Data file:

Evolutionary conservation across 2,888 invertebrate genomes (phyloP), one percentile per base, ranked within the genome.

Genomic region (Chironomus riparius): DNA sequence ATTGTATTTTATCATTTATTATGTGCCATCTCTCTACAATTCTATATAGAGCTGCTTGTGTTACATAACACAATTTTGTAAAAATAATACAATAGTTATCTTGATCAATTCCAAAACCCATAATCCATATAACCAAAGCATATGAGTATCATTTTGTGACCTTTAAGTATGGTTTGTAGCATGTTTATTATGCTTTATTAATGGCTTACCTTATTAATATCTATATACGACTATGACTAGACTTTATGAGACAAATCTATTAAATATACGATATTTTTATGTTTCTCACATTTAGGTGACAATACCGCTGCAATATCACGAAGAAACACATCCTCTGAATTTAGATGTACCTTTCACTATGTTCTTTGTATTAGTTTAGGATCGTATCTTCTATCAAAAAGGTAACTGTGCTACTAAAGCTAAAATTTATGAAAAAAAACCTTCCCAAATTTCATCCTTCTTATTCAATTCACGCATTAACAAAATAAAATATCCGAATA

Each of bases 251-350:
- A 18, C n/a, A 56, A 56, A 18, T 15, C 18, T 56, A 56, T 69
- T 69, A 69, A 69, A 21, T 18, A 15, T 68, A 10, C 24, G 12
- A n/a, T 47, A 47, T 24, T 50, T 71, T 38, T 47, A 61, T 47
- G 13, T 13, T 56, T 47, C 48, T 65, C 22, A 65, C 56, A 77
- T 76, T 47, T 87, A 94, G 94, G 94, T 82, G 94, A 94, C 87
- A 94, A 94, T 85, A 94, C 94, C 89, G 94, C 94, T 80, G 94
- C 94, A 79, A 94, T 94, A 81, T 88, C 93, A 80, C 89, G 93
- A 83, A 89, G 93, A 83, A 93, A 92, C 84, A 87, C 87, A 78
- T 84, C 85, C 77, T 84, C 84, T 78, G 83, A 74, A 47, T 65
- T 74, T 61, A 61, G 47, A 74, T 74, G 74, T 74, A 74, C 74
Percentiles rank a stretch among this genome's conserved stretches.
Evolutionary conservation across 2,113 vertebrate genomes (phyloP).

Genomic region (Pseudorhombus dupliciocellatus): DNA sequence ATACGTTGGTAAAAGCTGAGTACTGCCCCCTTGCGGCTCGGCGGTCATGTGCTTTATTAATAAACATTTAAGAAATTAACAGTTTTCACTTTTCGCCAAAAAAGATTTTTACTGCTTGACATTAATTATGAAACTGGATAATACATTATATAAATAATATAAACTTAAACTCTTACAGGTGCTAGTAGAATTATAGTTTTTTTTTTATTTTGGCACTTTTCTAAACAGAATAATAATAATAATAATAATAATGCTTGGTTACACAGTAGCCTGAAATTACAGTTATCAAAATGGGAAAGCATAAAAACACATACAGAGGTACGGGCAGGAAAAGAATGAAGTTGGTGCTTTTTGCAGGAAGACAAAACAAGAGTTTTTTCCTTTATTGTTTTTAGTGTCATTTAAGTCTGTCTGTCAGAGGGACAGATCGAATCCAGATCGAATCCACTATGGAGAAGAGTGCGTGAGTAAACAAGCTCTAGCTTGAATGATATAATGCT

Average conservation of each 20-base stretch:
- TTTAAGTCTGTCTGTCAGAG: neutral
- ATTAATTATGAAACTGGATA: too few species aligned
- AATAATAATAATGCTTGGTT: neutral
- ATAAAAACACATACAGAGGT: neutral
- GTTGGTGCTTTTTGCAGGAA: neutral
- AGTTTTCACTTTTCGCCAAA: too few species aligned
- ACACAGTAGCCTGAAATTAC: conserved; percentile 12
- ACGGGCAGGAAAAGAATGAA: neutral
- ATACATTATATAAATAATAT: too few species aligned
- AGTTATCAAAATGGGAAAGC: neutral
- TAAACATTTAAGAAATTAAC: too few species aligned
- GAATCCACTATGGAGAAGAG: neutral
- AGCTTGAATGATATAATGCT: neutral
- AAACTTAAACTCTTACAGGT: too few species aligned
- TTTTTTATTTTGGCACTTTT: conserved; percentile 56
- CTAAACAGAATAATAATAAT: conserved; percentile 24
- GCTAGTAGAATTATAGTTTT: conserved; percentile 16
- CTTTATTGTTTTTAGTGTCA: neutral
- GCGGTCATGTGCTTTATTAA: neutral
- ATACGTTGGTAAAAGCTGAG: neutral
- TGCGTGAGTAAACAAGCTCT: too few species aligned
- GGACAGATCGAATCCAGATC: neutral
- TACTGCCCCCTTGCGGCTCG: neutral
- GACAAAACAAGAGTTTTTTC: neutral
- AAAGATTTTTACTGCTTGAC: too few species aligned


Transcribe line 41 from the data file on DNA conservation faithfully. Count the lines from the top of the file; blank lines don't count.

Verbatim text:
- GACAAAACAAGAGTTTTTTC: neutral